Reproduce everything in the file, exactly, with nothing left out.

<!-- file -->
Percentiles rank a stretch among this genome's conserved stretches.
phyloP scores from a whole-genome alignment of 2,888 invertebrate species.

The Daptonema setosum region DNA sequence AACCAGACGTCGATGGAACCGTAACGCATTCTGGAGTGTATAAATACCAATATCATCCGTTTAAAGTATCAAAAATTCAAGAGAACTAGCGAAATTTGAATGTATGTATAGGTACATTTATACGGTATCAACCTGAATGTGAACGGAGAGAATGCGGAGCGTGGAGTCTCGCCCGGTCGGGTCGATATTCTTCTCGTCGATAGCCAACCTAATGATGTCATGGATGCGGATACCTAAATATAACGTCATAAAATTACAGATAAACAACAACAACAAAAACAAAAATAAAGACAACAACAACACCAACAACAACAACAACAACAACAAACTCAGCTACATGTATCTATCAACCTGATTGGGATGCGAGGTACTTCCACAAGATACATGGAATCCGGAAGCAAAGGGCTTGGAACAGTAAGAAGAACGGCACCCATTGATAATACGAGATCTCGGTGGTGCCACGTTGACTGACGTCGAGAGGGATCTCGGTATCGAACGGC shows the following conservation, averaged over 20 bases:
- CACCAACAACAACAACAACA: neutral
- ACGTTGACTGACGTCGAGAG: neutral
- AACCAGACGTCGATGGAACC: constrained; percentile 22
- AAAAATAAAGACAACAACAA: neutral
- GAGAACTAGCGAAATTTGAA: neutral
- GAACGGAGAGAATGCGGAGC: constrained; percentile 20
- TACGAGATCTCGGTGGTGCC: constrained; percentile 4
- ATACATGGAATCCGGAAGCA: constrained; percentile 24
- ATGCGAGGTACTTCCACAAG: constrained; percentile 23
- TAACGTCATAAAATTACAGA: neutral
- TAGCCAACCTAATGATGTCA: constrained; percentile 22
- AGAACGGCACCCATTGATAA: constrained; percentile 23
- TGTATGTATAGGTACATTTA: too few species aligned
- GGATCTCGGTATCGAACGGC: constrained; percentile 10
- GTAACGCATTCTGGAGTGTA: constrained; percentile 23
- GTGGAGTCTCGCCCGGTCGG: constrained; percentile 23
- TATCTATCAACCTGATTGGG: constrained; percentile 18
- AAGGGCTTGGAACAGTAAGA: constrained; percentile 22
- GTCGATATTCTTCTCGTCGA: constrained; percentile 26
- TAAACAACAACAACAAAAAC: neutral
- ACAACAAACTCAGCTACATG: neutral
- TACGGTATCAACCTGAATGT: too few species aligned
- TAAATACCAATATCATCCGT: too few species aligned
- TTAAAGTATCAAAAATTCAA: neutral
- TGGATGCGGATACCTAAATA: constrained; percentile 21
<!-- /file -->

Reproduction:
Percentiles rank a stretch among this genome's conserved stretches.
phyloP scores from a whole-genome alignment of 2,888 invertebrate species.

The Daptonema setosum region DNA sequence AACCAGACGTCGATGGAACCGTAACGCATTCTGGAGTGTATAAATACCAATATCATCCGTTTAAAGTATCAAAAATTCAAGAGAACTAGCGAAATTTGAATGTATGTATAGGTACATTTATACGGTATCAACCTGAATGTGAACGGAGAGAATGCGGAGCGTGGAGTCTCGCCCGGTCGGGTCGATATTCTTCTCGTCGATAGCCAACCTAATGATGTCATGGATGCGGATACCTAAATATAACGTCATAAAATTACAGATAAACAACAACAACAAAAACAAAAATAAAGACAACAACAACACCAACAACAACAACAACAACAACAAACTCAGCTACATGTATCTATCAACCTGATTGGGATGCGAGGTACTTCCACAAGATACATGGAATCCGGAAGCAAAGGGCTTGGAACAGTAAGAAGAACGGCACCCATTGATAATACGAGATCTCGGTGGTGCCACGTTGACTGACGTCGAGAGGGATCTCGGTATCGAACGGC shows the following conservation, averaged over 20 bases:
- CACCAACAACAACAACAACA: neutral
- ACGTTGACTGACGTCGAGAG: neutral
- AACCAGACGTCGATGGAACC: constrained; percentile 22
- AAAAATAAAGACAACAACAA: neutral
- GAGAACTAGCGAAATTTGAA: neutral
- GAACGGAGAGAATGCGGAGC: constrained; percentile 20
- TACGAGATCTCGGTGGTGCC: constrained; percentile 4
- ATACATGGAATCCGGAAGCA: constrained; percentile 24
- ATGCGAGGTACTTCCACAAG: constrained; percentile 23
- TAACGTCATAAAATTACAGA: neutral
- TAGCCAACCTAATGATGTCA: constrained; percentile 22
- AGAACGGCACCCATTGATAA: constrained; percentile 23
- TGTATGTATAGGTACATTTA: too few species aligned
- GGATCTCGGTATCGAACGGC: constrained; percentile 10
- GTAACGCATTCTGGAGTGTA: constrained; percentile 23
- GTGGAGTCTCGCCCGGTCGG: constrained; percentile 23
- TATCTATCAACCTGATTGGG: constrained; percentile 18
- AAGGGCTTGGAACAGTAAGA: constrained; percentile 22
- GTCGATATTCTTCTCGTCGA: constrained; percentile 26
- TAAACAACAACAACAAAAAC: neutral
- ACAACAAACTCAGCTACATG: neutral
- TACGGTATCAACCTGAATGT: too few species aligned
- TAAATACCAATATCATCCGT: too few species aligned
- TTAAAGTATCAAAAATTCAA: neutral
- TGGATGCGGATACCTAAATA: constrained; percentile 21